|Country profile: Iran|
Persia, as Iran was known before 1935, was one of the greatest empires of the ancient world, and the country has long maintained a distinct cultural identity within the Islamic world by retaining its own language and adhering to the Shia interpretation of Islam.
In 2002, US President George W Bush declared Iran as part of an "axis of evil". Washington accuses it of undermining its efforts in Iraq and of trying to develop nuclear weapons.
Iran, which is building its first atomic power station with Russian help, says its nuclear ambitions are peaceful.
In 2006 the government announced that it had succeeded in enriching uranium. President Ahmadinejad said Iran has an "inalienable right" to produce nuclear fuel.
The country has an abundance of energy resources - substantial oil reserves and natural gas reserves second only to those of Russia.Iran has been led by a conservative elite since 1979, but appeared to be entering another era of political and social transformation with the victory of the liberals in parliamentary elections in 2000.
But the reformists, kept on the political defensive by powerful conservatives in the government and judiciary, failed to make good on their promises.
Former President Mohammad Khatami's support for greater social and political freedoms made him popular with the young - an important factor as around half of the population is under 25.
But his liberal ideas put him at odds with the supreme leader, Ayatollah Khamenei, and hardliners reluctant to lose sight of established Islamic traditions.
The elections of June 2005 dealt a blow to the reformists when Mahmoud Ahmadinejad, Tehran's ultra-conservative mayor, became president.
Supreme leader: Ayatollah Ali Khamenei
The supreme leader - the highest power in the land - appoints the head of the judiciary, military leaders, the head of radio and TV and Friday prayer leaders.
Ayatollah Ali Khamenei was appointed for life in June 1989, succeeding Ayatollah Khomeini, the founder of the Islamic republic. He served two consecutive terms as president in the 1980s.
He has intervened on behalf of conservatives, coming into conflict with former president Mohammad Khatami and other reformists.
President: Mahmoud Ahmadinejad
Mahmoud Ahmadinejad, Tehran's ultra-conservative mayor, won a run-off vote in elections in June 2005, defeating his rival, the former president Akbar Hashemi Rafsanjani, to become Iran's first non-cleric president for 24 years.
Promising an administration of "peace and moderation", he said his government would press on with Iran's controversial nuclear programme.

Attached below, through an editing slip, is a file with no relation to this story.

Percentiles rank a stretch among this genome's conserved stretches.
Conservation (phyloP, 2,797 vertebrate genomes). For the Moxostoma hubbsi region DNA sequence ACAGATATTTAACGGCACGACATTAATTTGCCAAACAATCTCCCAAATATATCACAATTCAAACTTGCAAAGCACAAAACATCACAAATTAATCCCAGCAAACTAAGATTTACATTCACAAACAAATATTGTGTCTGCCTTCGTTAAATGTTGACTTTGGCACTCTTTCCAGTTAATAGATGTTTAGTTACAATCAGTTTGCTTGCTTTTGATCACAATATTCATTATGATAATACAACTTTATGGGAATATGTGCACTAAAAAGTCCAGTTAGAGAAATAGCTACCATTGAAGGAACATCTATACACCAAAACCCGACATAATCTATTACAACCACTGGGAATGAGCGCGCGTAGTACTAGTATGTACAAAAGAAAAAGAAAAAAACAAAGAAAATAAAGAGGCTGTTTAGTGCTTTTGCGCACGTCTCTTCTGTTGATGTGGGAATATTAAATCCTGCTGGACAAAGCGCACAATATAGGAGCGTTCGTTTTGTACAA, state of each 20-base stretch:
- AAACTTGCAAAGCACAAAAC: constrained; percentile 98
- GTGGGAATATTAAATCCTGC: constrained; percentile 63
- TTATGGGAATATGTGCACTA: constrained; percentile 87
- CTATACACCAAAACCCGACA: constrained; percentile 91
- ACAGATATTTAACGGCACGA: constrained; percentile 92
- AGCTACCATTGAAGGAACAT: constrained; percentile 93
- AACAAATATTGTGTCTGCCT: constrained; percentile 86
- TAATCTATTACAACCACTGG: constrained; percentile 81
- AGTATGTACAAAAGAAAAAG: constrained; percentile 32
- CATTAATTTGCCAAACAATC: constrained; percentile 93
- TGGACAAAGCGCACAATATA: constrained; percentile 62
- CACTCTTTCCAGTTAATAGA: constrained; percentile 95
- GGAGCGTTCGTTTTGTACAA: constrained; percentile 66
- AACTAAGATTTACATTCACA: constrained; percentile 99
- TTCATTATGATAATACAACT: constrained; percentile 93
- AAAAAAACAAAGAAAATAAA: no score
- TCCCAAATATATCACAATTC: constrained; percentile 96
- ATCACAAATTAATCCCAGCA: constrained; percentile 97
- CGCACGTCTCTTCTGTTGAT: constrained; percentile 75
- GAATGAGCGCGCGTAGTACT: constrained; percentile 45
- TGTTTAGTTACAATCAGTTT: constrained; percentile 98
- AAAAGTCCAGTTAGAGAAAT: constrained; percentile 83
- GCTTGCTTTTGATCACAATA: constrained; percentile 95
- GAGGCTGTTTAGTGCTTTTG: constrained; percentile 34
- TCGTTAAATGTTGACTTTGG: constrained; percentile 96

Local elections in December 2006 - his first major test at the polls since coming to power - saw his allies trailing moderate conservatives and reformists.
But parliamentary elections in March 2008 - in which many pro-reform candidates were disbarred from standing - saw a strong showing not only by the president's supporters but also by more pragmatic conservatives who oppose his confrontational style of dealing with western countries.
In March 2008 Mr Ahmadinejad made an unprecedented official visit to Iraq. He said the presence of foreign forces in Iraq was a humiliation and insult to the region.
Born near Tehran in 1956, Mahmoud Ahmadinejad is a former provincial governor and Revolutionary Guards officer. He was actively involved in the Islamic revolution and was a founding member of the student union that took over the US embassy in Tehran in 1979. But he denies being one of the hostage-takers.
The struggle for influence and power in Iran is played out in the media.
The relatively free press, a tangible achievement of former President Khatami's government, has been targeted by conservatives. Many pro-reform publications have been closed and reformist writers and editors jailed. The conservative judiciary has also campaigned against the liberal media.
There are some 20 major national dailies, but few Iranians buy a newspaper every day. Sports titles are the biggest sellers.
Broadcasters are more restricted than the press. Despite a ban on owning dishes, foreign satellite TV channels are widely watched; this is largely tolerated by the authorities. Stations operated by exiles in the US were said to have played a role in student protests in 2003.
State-run Islamic Republic of Iran Broadcasting - IRIB - operates national and provincial networks. Its Jaam-e Jam international TV channels are available worldwide via satellite. IRIB targets Arabic speakers in Iraq and the Middle East via the Al-Alam and Al-Kawthar TV networks.
It launched an English-language satellite station, Press TV, in 2007. President Ahmadinejad said its mission would be "to stand by the oppressed of the world".
Television is very popular, with more than 80% of Iranians being regular viewers. The most-watched network is the third state channel, the youth channel.
IRIB's radio channels include a parliamentary network and Radio Koran. The Voice of the Islamic Republic of Iran, an external radio service, broadcasts via shortwave and the internet.
By early 2008 there were around 23 million internet users (InternetWorldStats). The web is the main forum for dissident voices. Access is easy to arrange and affordable for middle-class households.
However, service providers are prevented from allowing access to sites deemed to be pornographic or anti-Islamic.
News sites are becoming increasingly important in providing information and insight. They often have strong political leanings. There are tens of thousands of weblogs, with bloggers active both in Iran and among the diaspora. Officials, including President Ahmadinezhad, have launched blogs.
Foreign broadcasters target audiences in Iran; they include the Washington-backed Radio Farda, a music-based station aimed at younger audiences.